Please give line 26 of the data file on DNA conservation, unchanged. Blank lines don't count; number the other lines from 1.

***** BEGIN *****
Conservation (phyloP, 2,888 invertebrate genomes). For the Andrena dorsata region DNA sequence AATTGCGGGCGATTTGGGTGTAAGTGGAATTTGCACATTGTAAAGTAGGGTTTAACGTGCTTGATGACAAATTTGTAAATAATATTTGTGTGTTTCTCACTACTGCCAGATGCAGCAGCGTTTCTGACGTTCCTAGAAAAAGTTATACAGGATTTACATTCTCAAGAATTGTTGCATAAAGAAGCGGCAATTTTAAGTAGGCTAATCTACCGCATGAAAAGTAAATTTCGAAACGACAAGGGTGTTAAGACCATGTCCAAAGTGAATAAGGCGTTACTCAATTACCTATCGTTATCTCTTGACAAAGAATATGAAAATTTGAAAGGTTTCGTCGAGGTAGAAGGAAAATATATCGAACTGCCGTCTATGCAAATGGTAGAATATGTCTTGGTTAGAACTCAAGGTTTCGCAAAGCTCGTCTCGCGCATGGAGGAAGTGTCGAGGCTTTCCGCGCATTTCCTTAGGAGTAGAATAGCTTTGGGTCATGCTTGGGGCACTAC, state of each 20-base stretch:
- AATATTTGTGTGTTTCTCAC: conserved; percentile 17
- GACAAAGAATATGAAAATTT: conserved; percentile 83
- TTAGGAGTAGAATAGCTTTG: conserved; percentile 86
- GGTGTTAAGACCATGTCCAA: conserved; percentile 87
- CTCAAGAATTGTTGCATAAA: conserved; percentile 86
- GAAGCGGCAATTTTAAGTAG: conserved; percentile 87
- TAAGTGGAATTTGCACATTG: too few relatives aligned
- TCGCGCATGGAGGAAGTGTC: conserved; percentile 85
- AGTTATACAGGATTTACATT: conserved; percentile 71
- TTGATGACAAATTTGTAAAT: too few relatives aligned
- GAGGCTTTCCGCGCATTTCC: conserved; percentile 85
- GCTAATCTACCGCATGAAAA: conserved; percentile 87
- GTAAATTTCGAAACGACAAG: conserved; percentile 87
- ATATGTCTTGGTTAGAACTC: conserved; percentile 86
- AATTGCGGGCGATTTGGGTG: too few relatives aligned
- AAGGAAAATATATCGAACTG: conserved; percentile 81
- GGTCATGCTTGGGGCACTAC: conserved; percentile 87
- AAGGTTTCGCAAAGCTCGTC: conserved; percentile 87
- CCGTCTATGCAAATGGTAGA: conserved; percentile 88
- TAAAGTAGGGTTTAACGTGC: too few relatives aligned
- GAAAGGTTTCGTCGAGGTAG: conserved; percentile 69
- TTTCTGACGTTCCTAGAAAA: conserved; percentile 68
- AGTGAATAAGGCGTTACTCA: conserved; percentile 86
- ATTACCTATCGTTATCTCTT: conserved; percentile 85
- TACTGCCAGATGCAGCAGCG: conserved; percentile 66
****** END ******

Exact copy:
- TACTGCCAGATGCAGCAGCG: conserved; percentile 66